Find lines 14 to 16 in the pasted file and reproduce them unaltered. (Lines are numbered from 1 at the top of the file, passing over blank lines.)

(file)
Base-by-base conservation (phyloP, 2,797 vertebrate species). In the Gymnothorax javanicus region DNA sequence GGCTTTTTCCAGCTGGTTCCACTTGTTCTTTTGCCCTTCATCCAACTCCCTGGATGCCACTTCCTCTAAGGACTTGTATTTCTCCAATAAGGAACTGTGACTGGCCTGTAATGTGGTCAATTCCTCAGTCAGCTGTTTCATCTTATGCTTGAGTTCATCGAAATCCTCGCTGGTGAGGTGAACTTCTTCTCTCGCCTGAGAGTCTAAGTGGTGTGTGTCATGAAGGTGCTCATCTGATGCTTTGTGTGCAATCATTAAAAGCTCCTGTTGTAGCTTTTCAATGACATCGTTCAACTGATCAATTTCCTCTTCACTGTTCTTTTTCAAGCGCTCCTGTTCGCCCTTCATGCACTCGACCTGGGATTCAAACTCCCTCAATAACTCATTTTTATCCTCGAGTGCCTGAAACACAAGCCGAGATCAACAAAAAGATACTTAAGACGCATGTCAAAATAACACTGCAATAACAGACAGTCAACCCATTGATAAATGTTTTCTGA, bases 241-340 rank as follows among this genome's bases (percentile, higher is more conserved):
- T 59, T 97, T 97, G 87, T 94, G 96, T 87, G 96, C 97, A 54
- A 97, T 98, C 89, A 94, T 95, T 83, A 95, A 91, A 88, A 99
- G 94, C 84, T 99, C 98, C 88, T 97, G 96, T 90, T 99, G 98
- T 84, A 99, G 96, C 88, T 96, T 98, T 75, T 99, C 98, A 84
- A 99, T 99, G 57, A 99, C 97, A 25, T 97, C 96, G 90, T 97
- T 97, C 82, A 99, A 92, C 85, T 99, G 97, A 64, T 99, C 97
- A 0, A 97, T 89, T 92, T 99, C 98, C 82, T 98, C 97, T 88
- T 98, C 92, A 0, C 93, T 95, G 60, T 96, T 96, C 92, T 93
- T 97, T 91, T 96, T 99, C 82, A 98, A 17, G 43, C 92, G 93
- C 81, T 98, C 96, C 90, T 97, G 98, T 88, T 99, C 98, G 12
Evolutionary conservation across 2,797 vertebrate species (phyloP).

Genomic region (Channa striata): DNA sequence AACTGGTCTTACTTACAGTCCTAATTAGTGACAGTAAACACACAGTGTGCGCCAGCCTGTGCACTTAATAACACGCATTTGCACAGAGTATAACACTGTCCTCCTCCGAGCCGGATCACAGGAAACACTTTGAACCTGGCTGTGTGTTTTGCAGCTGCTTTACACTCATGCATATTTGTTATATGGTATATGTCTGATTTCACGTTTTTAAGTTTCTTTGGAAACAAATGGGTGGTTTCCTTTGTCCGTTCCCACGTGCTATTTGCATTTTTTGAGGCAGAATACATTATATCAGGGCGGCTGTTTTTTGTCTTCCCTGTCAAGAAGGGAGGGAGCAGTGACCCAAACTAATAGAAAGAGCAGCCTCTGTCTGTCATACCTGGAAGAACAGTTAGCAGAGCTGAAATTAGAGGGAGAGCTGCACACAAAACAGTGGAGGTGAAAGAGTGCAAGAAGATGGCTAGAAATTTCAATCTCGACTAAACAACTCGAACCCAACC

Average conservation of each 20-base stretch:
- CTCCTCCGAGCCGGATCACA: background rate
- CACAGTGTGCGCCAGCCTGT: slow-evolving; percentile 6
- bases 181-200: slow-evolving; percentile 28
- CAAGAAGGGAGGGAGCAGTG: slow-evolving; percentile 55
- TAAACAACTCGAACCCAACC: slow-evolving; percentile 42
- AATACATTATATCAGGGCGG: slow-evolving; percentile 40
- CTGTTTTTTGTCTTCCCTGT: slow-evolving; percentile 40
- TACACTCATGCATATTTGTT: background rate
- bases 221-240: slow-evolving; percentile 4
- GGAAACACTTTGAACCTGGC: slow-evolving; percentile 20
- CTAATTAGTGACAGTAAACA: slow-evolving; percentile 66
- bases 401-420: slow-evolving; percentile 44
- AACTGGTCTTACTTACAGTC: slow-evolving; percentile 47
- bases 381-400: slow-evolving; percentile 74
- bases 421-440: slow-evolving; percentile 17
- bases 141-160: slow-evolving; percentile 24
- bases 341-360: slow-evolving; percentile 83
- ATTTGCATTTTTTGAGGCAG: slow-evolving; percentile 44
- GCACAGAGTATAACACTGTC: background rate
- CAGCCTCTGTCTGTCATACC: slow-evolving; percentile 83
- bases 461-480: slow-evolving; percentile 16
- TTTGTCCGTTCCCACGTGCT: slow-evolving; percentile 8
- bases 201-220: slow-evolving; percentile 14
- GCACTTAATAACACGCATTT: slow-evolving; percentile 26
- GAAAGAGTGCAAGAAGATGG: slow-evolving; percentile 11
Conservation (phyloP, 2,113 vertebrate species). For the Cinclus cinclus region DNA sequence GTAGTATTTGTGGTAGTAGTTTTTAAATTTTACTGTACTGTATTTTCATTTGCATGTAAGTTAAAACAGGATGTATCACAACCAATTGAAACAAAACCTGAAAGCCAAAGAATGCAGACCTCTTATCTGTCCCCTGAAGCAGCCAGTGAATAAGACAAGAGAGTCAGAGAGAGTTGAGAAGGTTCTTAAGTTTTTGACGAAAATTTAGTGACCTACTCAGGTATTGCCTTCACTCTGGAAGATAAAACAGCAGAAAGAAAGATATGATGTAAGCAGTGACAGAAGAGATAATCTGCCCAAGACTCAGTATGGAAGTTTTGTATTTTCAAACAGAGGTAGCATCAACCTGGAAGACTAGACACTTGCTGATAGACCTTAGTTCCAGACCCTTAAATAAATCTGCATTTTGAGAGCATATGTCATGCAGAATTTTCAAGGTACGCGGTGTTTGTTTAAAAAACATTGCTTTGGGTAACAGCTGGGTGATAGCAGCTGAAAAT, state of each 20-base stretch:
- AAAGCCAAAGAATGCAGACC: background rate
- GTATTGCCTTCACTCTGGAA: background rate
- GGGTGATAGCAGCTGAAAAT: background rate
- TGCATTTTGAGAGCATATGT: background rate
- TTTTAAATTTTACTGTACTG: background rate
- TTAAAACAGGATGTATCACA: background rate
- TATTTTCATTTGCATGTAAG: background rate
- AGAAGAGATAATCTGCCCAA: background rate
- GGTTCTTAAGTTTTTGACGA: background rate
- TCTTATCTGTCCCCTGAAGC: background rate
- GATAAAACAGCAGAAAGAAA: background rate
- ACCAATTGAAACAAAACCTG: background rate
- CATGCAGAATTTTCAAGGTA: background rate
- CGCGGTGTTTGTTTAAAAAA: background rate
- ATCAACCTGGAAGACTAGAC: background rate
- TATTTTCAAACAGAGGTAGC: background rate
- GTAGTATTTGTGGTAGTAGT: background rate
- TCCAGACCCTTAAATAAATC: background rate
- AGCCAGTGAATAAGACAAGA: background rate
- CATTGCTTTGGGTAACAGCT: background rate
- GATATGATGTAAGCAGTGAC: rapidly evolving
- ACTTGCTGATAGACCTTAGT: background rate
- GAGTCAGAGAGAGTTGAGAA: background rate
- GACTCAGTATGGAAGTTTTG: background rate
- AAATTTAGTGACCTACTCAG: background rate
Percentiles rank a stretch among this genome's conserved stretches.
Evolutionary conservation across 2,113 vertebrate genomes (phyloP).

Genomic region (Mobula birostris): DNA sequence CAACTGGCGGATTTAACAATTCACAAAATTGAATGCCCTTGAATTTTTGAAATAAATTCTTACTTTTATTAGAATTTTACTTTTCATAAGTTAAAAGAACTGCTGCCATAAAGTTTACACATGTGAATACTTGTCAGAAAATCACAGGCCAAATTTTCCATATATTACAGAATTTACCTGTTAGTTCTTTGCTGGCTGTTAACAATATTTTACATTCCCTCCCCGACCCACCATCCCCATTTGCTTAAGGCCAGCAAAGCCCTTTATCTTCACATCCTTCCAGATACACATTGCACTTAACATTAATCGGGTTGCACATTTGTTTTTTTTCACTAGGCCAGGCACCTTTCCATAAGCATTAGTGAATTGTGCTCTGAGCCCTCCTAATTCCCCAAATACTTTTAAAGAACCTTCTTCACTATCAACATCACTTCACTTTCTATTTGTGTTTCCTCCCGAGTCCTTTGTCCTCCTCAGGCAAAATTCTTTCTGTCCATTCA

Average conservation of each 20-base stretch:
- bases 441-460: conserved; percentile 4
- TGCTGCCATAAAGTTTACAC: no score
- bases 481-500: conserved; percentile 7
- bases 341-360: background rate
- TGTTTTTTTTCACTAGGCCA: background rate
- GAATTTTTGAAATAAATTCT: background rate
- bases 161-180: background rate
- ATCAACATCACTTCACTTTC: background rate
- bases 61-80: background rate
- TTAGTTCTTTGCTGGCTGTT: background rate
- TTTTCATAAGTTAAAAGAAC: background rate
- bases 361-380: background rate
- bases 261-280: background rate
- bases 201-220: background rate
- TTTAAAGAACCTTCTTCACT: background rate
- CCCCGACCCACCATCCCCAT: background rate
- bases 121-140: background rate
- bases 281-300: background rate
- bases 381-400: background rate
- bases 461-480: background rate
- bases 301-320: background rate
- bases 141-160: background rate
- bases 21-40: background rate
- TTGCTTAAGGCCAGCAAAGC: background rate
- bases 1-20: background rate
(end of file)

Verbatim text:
Average conservation of each 20-base stretch:
- CTCCTCCGAGCCGGATCACA: background rate
- CACAGTGTGCGCCAGCCTGT: slow-evolving; percentile 6